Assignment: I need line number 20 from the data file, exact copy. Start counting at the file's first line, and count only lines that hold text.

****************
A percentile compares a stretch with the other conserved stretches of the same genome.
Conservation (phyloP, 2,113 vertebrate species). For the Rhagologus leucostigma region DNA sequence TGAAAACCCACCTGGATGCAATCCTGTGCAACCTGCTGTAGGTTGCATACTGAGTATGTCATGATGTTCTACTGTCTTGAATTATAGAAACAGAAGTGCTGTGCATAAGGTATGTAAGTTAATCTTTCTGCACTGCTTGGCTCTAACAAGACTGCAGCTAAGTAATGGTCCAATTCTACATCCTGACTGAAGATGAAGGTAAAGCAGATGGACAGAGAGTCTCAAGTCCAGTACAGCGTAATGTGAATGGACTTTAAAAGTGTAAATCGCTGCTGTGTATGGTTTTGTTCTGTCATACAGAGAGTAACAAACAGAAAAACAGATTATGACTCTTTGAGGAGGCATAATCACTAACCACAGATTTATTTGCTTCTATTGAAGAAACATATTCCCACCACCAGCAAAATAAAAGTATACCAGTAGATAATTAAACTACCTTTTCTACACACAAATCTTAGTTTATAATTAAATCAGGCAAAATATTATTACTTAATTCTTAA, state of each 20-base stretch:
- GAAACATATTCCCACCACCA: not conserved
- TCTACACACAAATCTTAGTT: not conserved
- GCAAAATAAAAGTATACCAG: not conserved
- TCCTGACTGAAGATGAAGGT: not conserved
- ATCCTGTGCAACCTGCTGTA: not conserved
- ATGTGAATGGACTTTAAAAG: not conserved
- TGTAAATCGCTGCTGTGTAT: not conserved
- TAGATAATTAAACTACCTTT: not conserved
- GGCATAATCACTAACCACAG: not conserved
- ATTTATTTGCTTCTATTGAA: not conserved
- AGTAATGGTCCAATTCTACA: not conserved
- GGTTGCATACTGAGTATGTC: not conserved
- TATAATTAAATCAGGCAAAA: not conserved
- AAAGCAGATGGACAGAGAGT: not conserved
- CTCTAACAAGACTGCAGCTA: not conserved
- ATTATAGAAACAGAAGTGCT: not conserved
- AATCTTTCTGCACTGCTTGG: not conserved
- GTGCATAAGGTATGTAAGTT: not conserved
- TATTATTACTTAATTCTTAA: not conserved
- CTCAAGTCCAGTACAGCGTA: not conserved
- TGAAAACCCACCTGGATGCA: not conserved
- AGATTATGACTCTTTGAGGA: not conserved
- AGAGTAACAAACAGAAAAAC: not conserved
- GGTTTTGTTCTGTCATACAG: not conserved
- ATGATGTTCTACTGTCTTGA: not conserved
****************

- GTGCATAAGGTATGTAAGTT: not conserved